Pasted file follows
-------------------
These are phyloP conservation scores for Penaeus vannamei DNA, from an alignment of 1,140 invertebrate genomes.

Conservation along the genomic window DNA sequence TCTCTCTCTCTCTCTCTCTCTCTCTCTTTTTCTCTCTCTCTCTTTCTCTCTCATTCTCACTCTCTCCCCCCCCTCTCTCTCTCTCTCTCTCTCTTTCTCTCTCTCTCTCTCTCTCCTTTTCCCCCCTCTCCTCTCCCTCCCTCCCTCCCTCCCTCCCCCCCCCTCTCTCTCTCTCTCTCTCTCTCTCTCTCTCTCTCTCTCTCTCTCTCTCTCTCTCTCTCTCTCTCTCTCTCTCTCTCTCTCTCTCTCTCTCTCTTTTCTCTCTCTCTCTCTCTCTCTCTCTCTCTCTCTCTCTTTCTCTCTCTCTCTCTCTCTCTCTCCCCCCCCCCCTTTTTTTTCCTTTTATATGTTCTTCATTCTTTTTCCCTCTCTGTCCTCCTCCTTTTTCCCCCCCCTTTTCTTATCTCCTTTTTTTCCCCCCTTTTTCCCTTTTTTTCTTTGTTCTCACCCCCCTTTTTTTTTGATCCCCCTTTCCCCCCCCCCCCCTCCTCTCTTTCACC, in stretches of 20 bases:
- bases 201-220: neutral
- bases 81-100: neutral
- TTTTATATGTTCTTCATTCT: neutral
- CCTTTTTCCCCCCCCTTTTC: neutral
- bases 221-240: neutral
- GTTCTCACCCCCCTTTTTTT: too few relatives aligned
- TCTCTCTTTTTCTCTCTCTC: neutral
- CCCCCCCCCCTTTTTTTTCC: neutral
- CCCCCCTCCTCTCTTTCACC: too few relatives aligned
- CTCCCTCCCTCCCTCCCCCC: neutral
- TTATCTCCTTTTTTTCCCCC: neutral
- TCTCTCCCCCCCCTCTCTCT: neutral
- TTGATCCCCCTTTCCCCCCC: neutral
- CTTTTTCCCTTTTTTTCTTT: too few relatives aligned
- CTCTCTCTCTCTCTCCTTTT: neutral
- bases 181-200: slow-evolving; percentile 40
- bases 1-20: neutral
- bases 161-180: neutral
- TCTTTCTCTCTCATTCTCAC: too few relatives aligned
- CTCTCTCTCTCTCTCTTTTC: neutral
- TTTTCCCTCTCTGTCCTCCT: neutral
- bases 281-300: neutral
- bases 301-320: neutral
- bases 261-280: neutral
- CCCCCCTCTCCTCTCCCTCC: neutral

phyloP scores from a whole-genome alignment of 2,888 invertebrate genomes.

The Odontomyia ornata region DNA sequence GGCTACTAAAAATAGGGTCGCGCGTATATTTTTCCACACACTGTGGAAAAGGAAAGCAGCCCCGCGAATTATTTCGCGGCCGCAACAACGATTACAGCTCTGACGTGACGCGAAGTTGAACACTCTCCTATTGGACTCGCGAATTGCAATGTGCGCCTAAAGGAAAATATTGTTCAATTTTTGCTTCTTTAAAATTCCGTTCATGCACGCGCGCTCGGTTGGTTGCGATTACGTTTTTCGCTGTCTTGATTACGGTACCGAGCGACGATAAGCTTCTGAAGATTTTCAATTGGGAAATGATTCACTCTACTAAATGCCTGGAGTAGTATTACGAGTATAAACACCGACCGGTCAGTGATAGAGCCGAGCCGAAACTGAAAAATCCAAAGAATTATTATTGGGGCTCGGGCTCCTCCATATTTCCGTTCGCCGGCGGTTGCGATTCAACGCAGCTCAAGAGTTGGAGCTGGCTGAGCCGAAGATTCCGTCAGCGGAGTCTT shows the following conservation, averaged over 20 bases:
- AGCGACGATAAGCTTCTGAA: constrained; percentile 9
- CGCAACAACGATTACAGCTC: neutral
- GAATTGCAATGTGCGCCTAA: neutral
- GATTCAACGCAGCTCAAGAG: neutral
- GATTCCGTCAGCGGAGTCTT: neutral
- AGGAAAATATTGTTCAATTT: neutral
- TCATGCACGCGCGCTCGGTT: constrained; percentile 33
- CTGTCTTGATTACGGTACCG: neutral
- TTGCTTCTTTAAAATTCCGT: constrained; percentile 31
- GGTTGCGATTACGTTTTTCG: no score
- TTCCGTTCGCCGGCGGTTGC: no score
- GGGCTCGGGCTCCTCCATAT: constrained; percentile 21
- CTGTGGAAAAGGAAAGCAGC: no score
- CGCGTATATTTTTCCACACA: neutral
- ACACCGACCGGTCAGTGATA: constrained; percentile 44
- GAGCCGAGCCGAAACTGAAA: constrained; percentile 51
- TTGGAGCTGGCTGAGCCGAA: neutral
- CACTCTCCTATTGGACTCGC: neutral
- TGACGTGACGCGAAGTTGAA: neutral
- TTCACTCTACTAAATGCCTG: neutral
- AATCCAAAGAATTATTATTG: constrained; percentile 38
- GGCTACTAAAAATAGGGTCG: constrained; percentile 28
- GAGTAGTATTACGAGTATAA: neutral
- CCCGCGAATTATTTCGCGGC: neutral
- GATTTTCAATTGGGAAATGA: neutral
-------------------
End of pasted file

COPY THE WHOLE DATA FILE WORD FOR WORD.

These are phyloP conservation scores for Penaeus vannamei DNA, from an alignment of 1,140 invertebrate genomes.

Conservation along the genomic window DNA sequence TCTCTCTCTCTCTCTCTCTCTCTCTCTTTTTCTCTCTCTCTCTTTCTCTCTCATTCTCACTCTCTCCCCCCCCTCTCTCTCTCTCTCTCTCTCTTTCTCTCTCTCTCTCTCTCTCCTTTTCCCCCCTCTCCTCTCCCTCCCTCCCTCCCTCCCTCCCCCCCCCTCTCTCTCTCTCTCTCTCTCTCTCTCTCTCTCTCTCTCTCTCTCTCTCTCTCTCTCTCTCTCTCTCTCTCTCTCTCTCTCTCTCTCTCTCTCTTTTCTCTCTCTCTCTCTCTCTCTCTCTCTCTCTCTCTCTTTCTCTCTCTCTCTCTCTCTCTCTCCCCCCCCCCCTTTTTTTTCCTTTTATATGTTCTTCATTCTTTTTCCCTCTCTGTCCTCCTCCTTTTTCCCCCCCCTTTTCTTATCTCCTTTTTTTCCCCCCTTTTTCCCTTTTTTTCTTTGTTCTCACCCCCCTTTTTTTTTGATCCCCCTTTCCCCCCCCCCCCCTCCTCTCTTTCACC, in stretches of 20 bases:
- bases 201-220: neutral
- bases 81-100: neutral
- TTTTATATGTTCTTCATTCT: neutral
- CCTTTTTCCCCCCCCTTTTC: neutral
- bases 221-240: neutral
- GTTCTCACCCCCCTTTTTTT: too few relatives aligned
- TCTCTCTTTTTCTCTCTCTC: neutral
- CCCCCCCCCCTTTTTTTTCC: neutral
- CCCCCCTCCTCTCTTTCACC: too few relatives aligned
- CTCCCTCCCTCCCTCCCCCC: neutral
- TTATCTCCTTTTTTTCCCCC: neutral
- TCTCTCCCCCCCCTCTCTCT: neutral
- TTGATCCCCCTTTCCCCCCC: neutral
- CTTTTTCCCTTTTTTTCTTT: too few relatives aligned
- CTCTCTCTCTCTCTCCTTTT: neutral
- bases 181-200: slow-evolving; percentile 40
- bases 1-20: neutral
- bases 161-180: neutral
- TCTTTCTCTCTCATTCTCAC: too few relatives aligned
- CTCTCTCTCTCTCTCTTTTC: neutral
- TTTTCCCTCTCTGTCCTCCT: neutral
- bases 281-300: neutral
- bases 301-320: neutral
- bases 261-280: neutral
- CCCCCCTCTCCTCTCCCTCC: neutral

phyloP scores from a whole-genome alignment of 2,888 invertebrate genomes.

The Odontomyia ornata region DNA sequence GGCTACTAAAAATAGGGTCGCGCGTATATTTTTCCACACACTGTGGAAAAGGAAAGCAGCCCCGCGAATTATTTCGCGGCCGCAACAACGATTACAGCTCTGACGTGACGCGAAGTTGAACACTCTCCTATTGGACTCGCGAATTGCAATGTGCGCCTAAAGGAAAATATTGTTCAATTTTTGCTTCTTTAAAATTCCGTTCATGCACGCGCGCTCGGTTGGTTGCGATTACGTTTTTCGCTGTCTTGATTACGGTACCGAGCGACGATAAGCTTCTGAAGATTTTCAATTGGGAAATGATTCACTCTACTAAATGCCTGGAGTAGTATTACGAGTATAAACACCGACCGGTCAGTGATAGAGCCGAGCCGAAACTGAAAAATCCAAAGAATTATTATTGGGGCTCGGGCTCCTCCATATTTCCGTTCGCCGGCGGTTGCGATTCAACGCAGCTCAAGAGTTGGAGCTGGCTGAGCCGAAGATTCCGTCAGCGGAGTCTT shows the following conservation, averaged over 20 bases:
- AGCGACGATAAGCTTCTGAA: constrained; percentile 9
- CGCAACAACGATTACAGCTC: neutral
- GAATTGCAATGTGCGCCTAA: neutral
- GATTCAACGCAGCTCAAGAG: neutral
- GATTCCGTCAGCGGAGTCTT: neutral
- AGGAAAATATTGTTCAATTT: neutral
- TCATGCACGCGCGCTCGGTT: constrained; percentile 33
- CTGTCTTGATTACGGTACCG: neutral
- TTGCTTCTTTAAAATTCCGT: constrained; percentile 31
- GGTTGCGATTACGTTTTTCG: no score
- TTCCGTTCGCCGGCGGTTGC: no score
- GGGCTCGGGCTCCTCCATAT: constrained; percentile 21
- CTGTGGAAAAGGAAAGCAGC: no score
- CGCGTATATTTTTCCACACA: neutral
- ACACCGACCGGTCAGTGATA: constrained; percentile 44
- GAGCCGAGCCGAAACTGAAA: constrained; percentile 51
- TTGGAGCTGGCTGAGCCGAA: neutral
- CACTCTCCTATTGGACTCGC: neutral
- TGACGTGACGCGAAGTTGAA: neutral
- TTCACTCTACTAAATGCCTG: neutral
- AATCCAAAGAATTATTATTG: constrained; percentile 38
- GGCTACTAAAAATAGGGTCG: constrained; percentile 28
- GAGTAGTATTACGAGTATAA: neutral
- CCCGCGAATTATTTCGCGGC: neutral
- GATTTTCAATTGGGAAATGA: neutral